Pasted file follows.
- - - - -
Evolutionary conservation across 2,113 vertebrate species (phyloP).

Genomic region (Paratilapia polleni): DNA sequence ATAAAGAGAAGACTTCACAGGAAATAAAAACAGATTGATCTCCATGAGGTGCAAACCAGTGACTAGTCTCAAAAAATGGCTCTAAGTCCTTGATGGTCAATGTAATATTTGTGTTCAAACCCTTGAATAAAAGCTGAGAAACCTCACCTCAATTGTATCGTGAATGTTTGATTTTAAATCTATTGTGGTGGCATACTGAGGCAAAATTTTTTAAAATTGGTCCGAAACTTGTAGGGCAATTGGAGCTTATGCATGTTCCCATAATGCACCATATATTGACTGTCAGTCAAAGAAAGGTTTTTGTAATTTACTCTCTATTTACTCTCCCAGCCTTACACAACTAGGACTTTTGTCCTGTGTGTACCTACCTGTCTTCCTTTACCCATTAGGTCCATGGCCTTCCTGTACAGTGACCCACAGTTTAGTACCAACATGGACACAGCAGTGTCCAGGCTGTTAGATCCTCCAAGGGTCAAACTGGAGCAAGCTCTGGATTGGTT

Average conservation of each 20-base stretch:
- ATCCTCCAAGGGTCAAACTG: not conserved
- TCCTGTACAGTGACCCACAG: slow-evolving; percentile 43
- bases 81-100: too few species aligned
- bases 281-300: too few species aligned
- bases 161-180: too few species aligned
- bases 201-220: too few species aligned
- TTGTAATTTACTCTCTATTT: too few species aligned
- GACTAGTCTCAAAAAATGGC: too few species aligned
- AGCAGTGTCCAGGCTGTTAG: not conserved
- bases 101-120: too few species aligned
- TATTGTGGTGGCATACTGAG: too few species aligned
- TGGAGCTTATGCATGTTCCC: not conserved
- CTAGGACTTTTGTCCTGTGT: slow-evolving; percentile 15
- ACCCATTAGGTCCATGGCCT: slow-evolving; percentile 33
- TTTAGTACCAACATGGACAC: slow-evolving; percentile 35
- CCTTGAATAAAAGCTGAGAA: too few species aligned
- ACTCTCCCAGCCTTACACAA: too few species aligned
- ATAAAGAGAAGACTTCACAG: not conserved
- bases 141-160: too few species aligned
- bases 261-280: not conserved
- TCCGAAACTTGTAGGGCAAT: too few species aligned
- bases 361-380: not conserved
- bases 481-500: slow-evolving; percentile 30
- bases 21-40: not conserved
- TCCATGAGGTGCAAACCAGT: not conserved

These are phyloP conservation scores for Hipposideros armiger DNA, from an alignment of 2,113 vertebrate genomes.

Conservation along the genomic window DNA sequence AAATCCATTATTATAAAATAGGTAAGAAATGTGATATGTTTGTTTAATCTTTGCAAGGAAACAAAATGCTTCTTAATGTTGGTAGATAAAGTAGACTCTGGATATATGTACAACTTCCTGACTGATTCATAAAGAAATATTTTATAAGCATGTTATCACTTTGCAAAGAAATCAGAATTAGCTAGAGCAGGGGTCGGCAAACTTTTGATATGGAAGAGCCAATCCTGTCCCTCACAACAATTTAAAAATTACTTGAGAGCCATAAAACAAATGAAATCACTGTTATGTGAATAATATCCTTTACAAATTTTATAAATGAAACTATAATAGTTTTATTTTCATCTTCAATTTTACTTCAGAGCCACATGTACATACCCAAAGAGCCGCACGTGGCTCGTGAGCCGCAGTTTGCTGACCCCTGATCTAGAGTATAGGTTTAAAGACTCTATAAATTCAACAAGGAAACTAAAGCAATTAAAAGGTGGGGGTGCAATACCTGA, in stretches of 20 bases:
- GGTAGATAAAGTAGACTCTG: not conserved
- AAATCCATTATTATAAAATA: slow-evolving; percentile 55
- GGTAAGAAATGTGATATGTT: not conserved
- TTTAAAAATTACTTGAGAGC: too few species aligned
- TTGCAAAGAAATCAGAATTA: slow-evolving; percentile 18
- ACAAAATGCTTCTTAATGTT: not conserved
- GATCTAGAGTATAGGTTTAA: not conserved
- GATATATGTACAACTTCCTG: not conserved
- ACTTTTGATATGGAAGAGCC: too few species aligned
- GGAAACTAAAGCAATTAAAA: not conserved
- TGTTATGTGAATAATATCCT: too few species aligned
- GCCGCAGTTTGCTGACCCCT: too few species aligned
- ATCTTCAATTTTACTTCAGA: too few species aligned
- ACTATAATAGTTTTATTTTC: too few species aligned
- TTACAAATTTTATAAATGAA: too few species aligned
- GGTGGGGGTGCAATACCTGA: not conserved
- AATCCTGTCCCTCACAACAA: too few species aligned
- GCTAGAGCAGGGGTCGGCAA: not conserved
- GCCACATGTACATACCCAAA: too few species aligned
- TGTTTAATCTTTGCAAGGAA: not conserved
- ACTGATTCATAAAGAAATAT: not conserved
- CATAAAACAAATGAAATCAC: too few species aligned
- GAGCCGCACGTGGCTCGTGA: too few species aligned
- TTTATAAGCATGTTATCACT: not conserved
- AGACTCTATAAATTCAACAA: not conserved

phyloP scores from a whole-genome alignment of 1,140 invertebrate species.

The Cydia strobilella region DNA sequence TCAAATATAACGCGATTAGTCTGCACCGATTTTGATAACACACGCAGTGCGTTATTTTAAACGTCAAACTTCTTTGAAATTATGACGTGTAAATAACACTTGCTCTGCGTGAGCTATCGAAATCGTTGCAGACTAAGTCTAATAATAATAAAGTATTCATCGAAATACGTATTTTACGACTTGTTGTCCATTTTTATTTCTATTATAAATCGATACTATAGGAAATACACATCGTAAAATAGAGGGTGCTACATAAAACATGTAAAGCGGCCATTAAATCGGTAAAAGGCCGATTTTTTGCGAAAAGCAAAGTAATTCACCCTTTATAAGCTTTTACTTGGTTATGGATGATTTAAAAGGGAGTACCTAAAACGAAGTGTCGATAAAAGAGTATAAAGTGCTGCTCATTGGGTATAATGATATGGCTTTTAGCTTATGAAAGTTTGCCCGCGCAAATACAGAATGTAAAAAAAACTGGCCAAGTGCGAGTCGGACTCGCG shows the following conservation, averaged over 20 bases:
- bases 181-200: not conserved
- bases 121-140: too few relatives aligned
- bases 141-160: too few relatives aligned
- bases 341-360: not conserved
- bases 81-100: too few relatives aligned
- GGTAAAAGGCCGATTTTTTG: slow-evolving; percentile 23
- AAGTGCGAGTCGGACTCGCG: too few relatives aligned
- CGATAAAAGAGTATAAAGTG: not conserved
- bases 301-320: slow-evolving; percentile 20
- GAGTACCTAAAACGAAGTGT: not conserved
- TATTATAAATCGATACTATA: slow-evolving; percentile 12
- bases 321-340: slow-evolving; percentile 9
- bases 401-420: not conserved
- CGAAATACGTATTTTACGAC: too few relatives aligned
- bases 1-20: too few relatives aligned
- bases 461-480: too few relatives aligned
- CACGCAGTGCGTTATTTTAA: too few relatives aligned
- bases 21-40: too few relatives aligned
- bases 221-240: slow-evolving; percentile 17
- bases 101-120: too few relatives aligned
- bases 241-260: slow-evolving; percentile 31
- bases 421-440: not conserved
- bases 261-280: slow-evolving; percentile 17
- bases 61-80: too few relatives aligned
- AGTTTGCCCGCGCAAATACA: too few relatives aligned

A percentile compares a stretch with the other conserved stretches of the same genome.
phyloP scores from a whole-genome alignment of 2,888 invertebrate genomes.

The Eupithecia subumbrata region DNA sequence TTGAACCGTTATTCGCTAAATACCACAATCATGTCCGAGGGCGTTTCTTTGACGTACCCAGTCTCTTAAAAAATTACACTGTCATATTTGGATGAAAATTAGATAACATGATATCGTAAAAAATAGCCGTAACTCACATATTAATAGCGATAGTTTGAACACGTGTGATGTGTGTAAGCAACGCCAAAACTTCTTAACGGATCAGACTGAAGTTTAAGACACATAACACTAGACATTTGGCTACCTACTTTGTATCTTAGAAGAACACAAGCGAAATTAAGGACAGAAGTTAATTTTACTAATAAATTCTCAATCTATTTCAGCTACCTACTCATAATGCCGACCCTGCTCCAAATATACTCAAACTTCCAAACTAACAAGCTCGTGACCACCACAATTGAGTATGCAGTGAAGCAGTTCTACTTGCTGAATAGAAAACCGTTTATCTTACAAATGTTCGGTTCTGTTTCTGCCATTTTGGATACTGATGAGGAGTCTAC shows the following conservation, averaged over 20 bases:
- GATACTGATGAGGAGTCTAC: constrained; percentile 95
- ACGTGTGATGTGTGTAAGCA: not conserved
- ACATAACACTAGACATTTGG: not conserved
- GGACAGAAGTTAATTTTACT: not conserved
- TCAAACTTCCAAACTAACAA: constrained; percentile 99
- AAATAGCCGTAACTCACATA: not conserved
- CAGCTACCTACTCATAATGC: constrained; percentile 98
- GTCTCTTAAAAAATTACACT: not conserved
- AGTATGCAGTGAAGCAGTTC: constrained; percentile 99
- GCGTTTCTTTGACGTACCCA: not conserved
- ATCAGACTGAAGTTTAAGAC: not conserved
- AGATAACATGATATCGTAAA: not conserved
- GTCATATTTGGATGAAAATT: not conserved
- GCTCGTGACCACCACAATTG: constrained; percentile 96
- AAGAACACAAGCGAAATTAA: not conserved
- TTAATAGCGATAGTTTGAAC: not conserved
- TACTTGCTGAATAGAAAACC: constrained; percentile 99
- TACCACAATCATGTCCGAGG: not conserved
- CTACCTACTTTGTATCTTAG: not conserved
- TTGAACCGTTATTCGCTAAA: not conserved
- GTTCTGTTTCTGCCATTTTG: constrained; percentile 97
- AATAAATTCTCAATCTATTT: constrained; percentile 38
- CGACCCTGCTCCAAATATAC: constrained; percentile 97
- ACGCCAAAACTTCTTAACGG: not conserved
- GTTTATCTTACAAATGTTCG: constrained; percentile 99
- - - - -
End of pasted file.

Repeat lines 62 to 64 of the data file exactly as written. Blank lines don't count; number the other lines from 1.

- bases 81-100: too few relatives aligned
- GGTAAAAGGCCGATTTTTTG: slow-evolving; percentile 23
- AAGTGCGAGTCGGACTCGCG: too few relatives aligned